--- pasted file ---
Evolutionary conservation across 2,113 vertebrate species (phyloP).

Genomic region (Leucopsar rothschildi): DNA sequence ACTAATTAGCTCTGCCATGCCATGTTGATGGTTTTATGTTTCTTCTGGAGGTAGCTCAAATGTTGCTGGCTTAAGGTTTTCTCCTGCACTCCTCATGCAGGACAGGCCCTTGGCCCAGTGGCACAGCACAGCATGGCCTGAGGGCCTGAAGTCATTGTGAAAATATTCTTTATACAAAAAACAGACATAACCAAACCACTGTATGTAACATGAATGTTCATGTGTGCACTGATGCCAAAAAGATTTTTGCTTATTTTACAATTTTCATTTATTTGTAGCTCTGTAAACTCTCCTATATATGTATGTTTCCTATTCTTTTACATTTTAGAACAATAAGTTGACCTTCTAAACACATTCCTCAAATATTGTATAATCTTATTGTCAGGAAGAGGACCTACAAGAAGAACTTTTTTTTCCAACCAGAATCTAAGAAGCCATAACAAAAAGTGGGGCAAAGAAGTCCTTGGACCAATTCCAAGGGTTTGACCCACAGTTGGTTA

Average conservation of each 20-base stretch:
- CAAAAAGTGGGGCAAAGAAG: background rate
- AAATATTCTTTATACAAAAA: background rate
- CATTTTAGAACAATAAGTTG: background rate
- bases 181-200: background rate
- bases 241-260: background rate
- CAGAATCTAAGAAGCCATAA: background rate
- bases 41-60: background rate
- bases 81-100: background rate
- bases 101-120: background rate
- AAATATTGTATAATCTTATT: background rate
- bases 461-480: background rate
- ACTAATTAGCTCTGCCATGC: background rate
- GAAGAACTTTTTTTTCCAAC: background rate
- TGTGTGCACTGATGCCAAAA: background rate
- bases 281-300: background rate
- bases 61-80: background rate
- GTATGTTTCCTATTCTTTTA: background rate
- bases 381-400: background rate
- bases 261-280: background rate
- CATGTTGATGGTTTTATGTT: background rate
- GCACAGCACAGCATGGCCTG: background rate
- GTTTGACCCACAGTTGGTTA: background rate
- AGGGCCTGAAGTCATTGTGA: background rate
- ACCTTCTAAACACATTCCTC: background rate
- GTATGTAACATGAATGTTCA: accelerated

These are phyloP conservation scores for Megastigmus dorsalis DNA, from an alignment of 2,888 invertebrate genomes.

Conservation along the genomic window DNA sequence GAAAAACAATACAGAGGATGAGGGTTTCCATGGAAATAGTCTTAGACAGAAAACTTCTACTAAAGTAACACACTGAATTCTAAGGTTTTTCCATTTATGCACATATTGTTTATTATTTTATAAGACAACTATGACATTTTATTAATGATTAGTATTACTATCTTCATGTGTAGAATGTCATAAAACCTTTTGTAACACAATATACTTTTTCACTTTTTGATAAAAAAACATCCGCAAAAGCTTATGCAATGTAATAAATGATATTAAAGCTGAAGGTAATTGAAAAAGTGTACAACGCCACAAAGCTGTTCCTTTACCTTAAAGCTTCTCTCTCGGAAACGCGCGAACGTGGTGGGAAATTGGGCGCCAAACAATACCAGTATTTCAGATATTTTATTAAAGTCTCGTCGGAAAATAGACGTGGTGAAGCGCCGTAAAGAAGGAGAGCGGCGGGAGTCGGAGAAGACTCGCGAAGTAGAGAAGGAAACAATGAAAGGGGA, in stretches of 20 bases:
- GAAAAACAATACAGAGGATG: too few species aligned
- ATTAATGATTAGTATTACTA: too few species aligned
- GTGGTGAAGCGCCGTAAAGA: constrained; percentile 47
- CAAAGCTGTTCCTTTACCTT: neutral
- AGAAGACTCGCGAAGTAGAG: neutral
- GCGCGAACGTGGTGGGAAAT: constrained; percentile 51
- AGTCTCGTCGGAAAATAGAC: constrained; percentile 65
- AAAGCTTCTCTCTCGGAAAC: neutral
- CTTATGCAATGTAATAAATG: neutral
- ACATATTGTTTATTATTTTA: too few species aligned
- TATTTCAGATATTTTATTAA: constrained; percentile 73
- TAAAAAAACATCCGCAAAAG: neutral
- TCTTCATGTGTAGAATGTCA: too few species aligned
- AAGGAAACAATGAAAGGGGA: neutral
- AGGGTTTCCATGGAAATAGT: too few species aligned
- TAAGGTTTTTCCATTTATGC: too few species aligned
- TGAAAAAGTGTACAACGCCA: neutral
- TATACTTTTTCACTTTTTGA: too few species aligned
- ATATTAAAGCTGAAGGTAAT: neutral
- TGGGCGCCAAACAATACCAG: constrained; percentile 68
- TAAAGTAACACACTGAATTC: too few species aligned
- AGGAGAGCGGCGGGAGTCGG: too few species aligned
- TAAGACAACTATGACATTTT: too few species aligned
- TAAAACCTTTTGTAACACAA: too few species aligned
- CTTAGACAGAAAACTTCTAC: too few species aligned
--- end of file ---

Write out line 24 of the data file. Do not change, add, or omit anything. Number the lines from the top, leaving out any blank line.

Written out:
- GCACAGCACAGCATGGCCTG: background rate